Friday, September 28, 2007

Bury the Hatchett

Even the best of friends don't always get along. Disputes over anything ranging from borrowed possessions to a betrayal of trust can sometimes ignite fury in the best of friends. I personally think I am a nice person and that I have few enemies (But I also know those that have made it well aware to me their feelings). Holding a grudge takes a lot of energy. I know because I have been guilty of holding onto them myself. Forgiveness helps, but that takes a lot of work as well. This I know too, from experience. Personally, what I have actually done is to discuss it with those who are close to me, and by writing down my feelings, giving them a voice and by this it can put closure on the hurt.
I am trying is to develop a new passion that is more powerful than my hurt and anger( and those that try to continue to fuel a fire). Grudges are part of human nature I think. It's a natural way to resolve conflict sometimes. Though the urge to hold a grudge may be apart of human nature, it's far from healthy. Holding a grudge deteriorates a friendship, can be very stressful on the person harboring it, and often will do little or no harm to the person it is aimed at. Grudges can only leave a person feeling irritable and anxious.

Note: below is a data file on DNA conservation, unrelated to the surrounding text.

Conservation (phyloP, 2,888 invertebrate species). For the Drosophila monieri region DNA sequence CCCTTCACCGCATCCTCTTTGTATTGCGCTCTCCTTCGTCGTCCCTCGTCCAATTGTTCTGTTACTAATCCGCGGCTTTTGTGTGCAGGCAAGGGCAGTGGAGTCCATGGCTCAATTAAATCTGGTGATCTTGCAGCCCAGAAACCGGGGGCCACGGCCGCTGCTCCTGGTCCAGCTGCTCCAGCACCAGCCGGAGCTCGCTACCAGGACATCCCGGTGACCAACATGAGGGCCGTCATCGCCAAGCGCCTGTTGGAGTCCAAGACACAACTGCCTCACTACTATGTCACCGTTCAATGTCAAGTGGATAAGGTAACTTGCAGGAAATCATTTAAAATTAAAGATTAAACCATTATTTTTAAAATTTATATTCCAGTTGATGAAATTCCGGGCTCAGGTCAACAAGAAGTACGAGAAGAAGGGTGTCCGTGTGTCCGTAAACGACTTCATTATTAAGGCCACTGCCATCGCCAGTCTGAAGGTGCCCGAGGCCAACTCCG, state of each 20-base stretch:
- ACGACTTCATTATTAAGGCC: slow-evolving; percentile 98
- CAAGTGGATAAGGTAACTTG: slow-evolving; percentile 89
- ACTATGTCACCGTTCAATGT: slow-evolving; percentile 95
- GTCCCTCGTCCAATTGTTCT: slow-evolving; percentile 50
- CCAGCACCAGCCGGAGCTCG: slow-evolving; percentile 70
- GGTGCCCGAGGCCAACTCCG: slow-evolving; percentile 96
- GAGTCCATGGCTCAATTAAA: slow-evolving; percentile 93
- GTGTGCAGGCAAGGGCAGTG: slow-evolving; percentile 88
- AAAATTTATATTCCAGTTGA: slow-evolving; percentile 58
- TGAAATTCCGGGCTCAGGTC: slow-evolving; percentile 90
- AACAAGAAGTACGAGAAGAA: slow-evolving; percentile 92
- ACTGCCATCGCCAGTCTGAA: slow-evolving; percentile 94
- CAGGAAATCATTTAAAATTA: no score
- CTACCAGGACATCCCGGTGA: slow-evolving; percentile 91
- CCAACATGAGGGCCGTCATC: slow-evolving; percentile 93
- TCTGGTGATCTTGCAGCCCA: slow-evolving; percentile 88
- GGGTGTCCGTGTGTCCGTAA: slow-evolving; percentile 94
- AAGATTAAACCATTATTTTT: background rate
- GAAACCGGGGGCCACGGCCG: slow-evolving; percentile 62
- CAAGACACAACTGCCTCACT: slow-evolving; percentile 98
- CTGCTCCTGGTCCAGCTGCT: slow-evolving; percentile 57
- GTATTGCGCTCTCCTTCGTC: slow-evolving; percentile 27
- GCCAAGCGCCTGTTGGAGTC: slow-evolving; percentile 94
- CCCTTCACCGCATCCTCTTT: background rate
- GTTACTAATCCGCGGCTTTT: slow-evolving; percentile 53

Grudges can also contribute to physical stress such as high blood pressure among other serious ailments. Additionally, the Bible tells us to not have revenge on people. To keep help negative stress out of friendships, friends can work on being open about problems and getting rid of grudges. Letting go of a grudge requires confronting the person who wronged you. For some people, learning effective anger management techniques may be necessary. One last key component in letting go of a grudge and holding onto friends and ones own sanity is forgiveness. This doesn't mean that you agree or give-in to the person who caused the hurt. Certainly not. I cannot even say to forget, for by forgetting you do not value the lesson in the action. You can learn from those that hurt you and those that find themselves in a position to condemn. Instead look at the situation in a different way and attempt to understand the other person's intentions. Forgiveness may not even mean that the relationship is healed, but it does mean that you let go of the negative emotions and move on. For goodness sakes, Move on, man! Bitterness eats away at the soul and affects relationships and the attitudes of those you come into contact with, believe it or not. It really isn't worth the effort.

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